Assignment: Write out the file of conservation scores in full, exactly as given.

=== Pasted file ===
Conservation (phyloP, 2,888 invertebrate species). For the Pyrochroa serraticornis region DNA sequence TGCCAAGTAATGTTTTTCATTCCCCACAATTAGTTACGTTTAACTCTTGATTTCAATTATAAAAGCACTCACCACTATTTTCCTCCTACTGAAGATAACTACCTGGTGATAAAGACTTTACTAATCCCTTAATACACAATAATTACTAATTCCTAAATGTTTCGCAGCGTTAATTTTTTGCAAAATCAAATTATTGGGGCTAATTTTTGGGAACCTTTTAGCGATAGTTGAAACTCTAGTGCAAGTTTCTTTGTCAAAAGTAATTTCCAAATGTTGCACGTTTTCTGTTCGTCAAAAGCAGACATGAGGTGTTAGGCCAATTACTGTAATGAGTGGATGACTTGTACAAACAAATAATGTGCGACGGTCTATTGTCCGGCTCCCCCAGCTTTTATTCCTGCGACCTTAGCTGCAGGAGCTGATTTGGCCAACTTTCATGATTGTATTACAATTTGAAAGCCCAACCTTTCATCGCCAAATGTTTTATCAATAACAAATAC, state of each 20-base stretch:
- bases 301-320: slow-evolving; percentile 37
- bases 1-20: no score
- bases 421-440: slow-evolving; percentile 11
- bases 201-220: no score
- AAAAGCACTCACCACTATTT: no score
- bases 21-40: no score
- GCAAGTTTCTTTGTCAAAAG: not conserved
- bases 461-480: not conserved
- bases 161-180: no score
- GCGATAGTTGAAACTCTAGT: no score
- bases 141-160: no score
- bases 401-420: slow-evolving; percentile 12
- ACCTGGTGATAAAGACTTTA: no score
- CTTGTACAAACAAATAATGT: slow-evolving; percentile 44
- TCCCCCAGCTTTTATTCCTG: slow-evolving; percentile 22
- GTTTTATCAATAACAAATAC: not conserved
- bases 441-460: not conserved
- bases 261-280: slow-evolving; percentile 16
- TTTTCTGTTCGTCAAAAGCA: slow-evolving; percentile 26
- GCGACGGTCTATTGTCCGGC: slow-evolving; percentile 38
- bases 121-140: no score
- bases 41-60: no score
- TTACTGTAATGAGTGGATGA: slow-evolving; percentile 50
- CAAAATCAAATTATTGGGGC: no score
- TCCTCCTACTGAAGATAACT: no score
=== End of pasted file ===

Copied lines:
Conservation (phyloP, 2,888 invertebrate species). For the Pyrochroa serraticornis region DNA sequence TGCCAAGTAATGTTTTTCATTCCCCACAATTAGTTACGTTTAACTCTTGATTTCAATTATAAAAGCACTCACCACTATTTTCCTCCTACTGAAGATAACTACCTGGTGATAAAGACTTTACTAATCCCTTAATACACAATAATTACTAATTCCTAAATGTTTCGCAGCGTTAATTTTTTGCAAAATCAAATTATTGGGGCTAATTTTTGGGAACCTTTTAGCGATAGTTGAAACTCTAGTGCAAGTTTCTTTGTCAAAAGTAATTTCCAAATGTTGCACGTTTTCTGTTCGTCAAAAGCAGACATGAGGTGTTAGGCCAATTACTGTAATGAGTGGATGACTTGTACAAACAAATAATGTGCGACGGTCTATTGTCCGGCTCCCCCAGCTTTTATTCCTGCGACCTTAGCTGCAGGAGCTGATTTGGCCAACTTTCATGATTGTATTACAATTTGAAAGCCCAACCTTTCATCGCCAAATGTTTTATCAATAACAAATAC, state of each 20-base stretch:
- bases 301-320: slow-evolving; percentile 37
- bases 1-20: no score
- bases 421-440: slow-evolving; percentile 11
- bases 201-220: no score
- AAAAGCACTCACCACTATTT: no score
- bases 21-40: no score
- GCAAGTTTCTTTGTCAAAAG: not conserved
- bases 461-480: not conserved
- bases 161-180: no score
- GCGATAGTTGAAACTCTAGT: no score
- bases 141-160: no score
- bases 401-420: slow-evolving; percentile 12
- ACCTGGTGATAAAGACTTTA: no score
- CTTGTACAAACAAATAATGT: slow-evolving; percentile 44
- TCCCCCAGCTTTTATTCCTG: slow-evolving; percentile 22
- GTTTTATCAATAACAAATAC: not conserved
- bases 441-460: not conserved
- bases 261-280: slow-evolving; percentile 16
- TTTTCTGTTCGTCAAAAGCA: slow-evolving; percentile 26
- GCGACGGTCTATTGTCCGGC: slow-evolving; percentile 38
- bases 121-140: no score
- bases 41-60: no score
- TTACTGTAATGAGTGGATGA: slow-evolving; percentile 50
- CAAAATCAAATTATTGGGGC: no score
- TCCTCCTACTGAAGATAACT: no score